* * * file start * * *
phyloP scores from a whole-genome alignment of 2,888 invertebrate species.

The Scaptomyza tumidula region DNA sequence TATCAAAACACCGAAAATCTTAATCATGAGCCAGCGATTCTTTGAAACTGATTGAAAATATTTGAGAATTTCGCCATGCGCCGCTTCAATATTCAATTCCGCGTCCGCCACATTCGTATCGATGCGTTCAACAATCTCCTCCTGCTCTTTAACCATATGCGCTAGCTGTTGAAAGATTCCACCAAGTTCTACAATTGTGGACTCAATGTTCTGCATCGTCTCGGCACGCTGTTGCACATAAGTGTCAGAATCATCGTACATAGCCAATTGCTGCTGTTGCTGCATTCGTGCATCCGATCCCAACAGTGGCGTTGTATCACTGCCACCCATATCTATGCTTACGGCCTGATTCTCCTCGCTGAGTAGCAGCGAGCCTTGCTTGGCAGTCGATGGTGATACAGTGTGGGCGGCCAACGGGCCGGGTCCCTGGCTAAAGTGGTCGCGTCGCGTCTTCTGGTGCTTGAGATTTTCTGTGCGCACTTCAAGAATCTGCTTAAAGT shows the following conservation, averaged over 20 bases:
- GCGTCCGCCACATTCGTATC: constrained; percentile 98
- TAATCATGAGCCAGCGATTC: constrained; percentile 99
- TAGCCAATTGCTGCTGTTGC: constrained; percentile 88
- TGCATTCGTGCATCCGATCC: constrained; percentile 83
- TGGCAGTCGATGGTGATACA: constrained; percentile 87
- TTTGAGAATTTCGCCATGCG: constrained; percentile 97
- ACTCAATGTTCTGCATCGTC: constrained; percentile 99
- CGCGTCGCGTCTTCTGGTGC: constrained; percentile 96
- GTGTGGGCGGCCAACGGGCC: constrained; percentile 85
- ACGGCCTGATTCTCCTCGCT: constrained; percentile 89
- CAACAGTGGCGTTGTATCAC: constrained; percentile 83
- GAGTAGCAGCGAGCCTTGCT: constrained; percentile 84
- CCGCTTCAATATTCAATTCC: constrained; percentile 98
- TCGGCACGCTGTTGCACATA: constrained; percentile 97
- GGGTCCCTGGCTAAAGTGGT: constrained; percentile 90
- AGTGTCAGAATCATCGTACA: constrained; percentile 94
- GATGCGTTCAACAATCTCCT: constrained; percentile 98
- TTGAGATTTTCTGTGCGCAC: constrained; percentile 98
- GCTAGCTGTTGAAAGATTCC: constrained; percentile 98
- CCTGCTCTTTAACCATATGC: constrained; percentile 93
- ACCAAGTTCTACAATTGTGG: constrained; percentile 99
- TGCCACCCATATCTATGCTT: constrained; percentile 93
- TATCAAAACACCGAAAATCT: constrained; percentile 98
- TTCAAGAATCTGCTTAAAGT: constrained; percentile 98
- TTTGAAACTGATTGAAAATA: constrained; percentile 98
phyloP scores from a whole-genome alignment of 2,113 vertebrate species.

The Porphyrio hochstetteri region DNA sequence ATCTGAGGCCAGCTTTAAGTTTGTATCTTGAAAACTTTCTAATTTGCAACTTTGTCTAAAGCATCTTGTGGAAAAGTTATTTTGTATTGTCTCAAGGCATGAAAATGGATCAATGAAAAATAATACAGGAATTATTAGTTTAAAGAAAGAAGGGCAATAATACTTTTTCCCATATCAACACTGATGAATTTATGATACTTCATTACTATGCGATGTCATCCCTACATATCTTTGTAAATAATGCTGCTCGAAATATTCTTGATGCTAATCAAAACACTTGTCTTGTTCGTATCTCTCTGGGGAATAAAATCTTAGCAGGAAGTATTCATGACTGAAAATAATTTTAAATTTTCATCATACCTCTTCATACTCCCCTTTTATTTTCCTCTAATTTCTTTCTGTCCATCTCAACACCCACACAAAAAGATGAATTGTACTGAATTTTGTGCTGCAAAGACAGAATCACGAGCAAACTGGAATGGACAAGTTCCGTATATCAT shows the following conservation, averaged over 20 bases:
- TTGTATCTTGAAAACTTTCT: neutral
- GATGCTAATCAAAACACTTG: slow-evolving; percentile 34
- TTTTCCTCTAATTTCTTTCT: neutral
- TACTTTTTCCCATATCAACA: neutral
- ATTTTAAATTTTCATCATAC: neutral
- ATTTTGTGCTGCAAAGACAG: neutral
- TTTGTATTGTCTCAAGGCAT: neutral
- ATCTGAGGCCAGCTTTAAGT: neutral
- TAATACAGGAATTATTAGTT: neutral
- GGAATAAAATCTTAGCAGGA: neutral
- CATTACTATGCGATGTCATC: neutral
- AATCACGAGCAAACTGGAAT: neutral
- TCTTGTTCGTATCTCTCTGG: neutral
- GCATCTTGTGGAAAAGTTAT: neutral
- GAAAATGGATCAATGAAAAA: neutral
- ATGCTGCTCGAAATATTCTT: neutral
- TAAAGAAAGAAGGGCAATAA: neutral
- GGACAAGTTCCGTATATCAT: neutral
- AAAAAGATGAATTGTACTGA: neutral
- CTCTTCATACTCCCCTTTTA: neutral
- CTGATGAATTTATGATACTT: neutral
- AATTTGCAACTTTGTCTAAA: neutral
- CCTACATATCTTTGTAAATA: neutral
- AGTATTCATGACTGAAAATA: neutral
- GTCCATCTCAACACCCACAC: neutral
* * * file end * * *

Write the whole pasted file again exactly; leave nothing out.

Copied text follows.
phyloP scores from a whole-genome alignment of 2,888 invertebrate species.

The Scaptomyza tumidula region DNA sequence TATCAAAACACCGAAAATCTTAATCATGAGCCAGCGATTCTTTGAAACTGATTGAAAATATTTGAGAATTTCGCCATGCGCCGCTTCAATATTCAATTCCGCGTCCGCCACATTCGTATCGATGCGTTCAACAATCTCCTCCTGCTCTTTAACCATATGCGCTAGCTGTTGAAAGATTCCACCAAGTTCTACAATTGTGGACTCAATGTTCTGCATCGTCTCGGCACGCTGTTGCACATAAGTGTCAGAATCATCGTACATAGCCAATTGCTGCTGTTGCTGCATTCGTGCATCCGATCCCAACAGTGGCGTTGTATCACTGCCACCCATATCTATGCTTACGGCCTGATTCTCCTCGCTGAGTAGCAGCGAGCCTTGCTTGGCAGTCGATGGTGATACAGTGTGGGCGGCCAACGGGCCGGGTCCCTGGCTAAAGTGGTCGCGTCGCGTCTTCTGGTGCTTGAGATTTTCTGTGCGCACTTCAAGAATCTGCTTAAAGT shows the following conservation, averaged over 20 bases:
- GCGTCCGCCACATTCGTATC: constrained; percentile 98
- TAATCATGAGCCAGCGATTC: constrained; percentile 99
- TAGCCAATTGCTGCTGTTGC: constrained; percentile 88
- TGCATTCGTGCATCCGATCC: constrained; percentile 83
- TGGCAGTCGATGGTGATACA: constrained; percentile 87
- TTTGAGAATTTCGCCATGCG: constrained; percentile 97
- ACTCAATGTTCTGCATCGTC: constrained; percentile 99
- CGCGTCGCGTCTTCTGGTGC: constrained; percentile 96
- GTGTGGGCGGCCAACGGGCC: constrained; percentile 85
- ACGGCCTGATTCTCCTCGCT: constrained; percentile 89
- CAACAGTGGCGTTGTATCAC: constrained; percentile 83
- GAGTAGCAGCGAGCCTTGCT: constrained; percentile 84
- CCGCTTCAATATTCAATTCC: constrained; percentile 98
- TCGGCACGCTGTTGCACATA: constrained; percentile 97
- GGGTCCCTGGCTAAAGTGGT: constrained; percentile 90
- AGTGTCAGAATCATCGTACA: constrained; percentile 94
- GATGCGTTCAACAATCTCCT: constrained; percentile 98
- TTGAGATTTTCTGTGCGCAC: constrained; percentile 98
- GCTAGCTGTTGAAAGATTCC: constrained; percentile 98
- CCTGCTCTTTAACCATATGC: constrained; percentile 93
- ACCAAGTTCTACAATTGTGG: constrained; percentile 99
- TGCCACCCATATCTATGCTT: constrained; percentile 93
- TATCAAAACACCGAAAATCT: constrained; percentile 98
- TTCAAGAATCTGCTTAAAGT: constrained; percentile 98
- TTTGAAACTGATTGAAAATA: constrained; percentile 98
phyloP scores from a whole-genome alignment of 2,113 vertebrate species.

The Porphyrio hochstetteri region DNA sequence ATCTGAGGCCAGCTTTAAGTTTGTATCTTGAAAACTTTCTAATTTGCAACTTTGTCTAAAGCATCTTGTGGAAAAGTTATTTTGTATTGTCTCAAGGCATGAAAATGGATCAATGAAAAATAATACAGGAATTATTAGTTTAAAGAAAGAAGGGCAATAATACTTTTTCCCATATCAACACTGATGAATTTATGATACTTCATTACTATGCGATGTCATCCCTACATATCTTTGTAAATAATGCTGCTCGAAATATTCTTGATGCTAATCAAAACACTTGTCTTGTTCGTATCTCTCTGGGGAATAAAATCTTAGCAGGAAGTATTCATGACTGAAAATAATTTTAAATTTTCATCATACCTCTTCATACTCCCCTTTTATTTTCCTCTAATTTCTTTCTGTCCATCTCAACACCCACACAAAAAGATGAATTGTACTGAATTTTGTGCTGCAAAGACAGAATCACGAGCAAACTGGAATGGACAAGTTCCGTATATCAT shows the following conservation, averaged over 20 bases:
- TTGTATCTTGAAAACTTTCT: neutral
- GATGCTAATCAAAACACTTG: slow-evolving; percentile 34
- TTTTCCTCTAATTTCTTTCT: neutral
- TACTTTTTCCCATATCAACA: neutral
- ATTTTAAATTTTCATCATAC: neutral
- ATTTTGTGCTGCAAAGACAG: neutral
- TTTGTATTGTCTCAAGGCAT: neutral
- ATCTGAGGCCAGCTTTAAGT: neutral
- TAATACAGGAATTATTAGTT: neutral
- GGAATAAAATCTTAGCAGGA: neutral
- CATTACTATGCGATGTCATC: neutral
- AATCACGAGCAAACTGGAAT: neutral
- TCTTGTTCGTATCTCTCTGG: neutral
- GCATCTTGTGGAAAAGTTAT: neutral
- GAAAATGGATCAATGAAAAA: neutral
- ATGCTGCTCGAAATATTCTT: neutral
- TAAAGAAAGAAGGGCAATAA: neutral
- GGACAAGTTCCGTATATCAT: neutral
- AAAAAGATGAATTGTACTGA: neutral
- CTCTTCATACTCCCCTTTTA: neutral
- CTGATGAATTTATGATACTT: neutral
- AATTTGCAACTTTGTCTAAA: neutral
- CCTACATATCTTTGTAAATA: neutral
- AGTATTCATGACTGAAAATA: neutral
- GTCCATCTCAACACCCACAC: neutral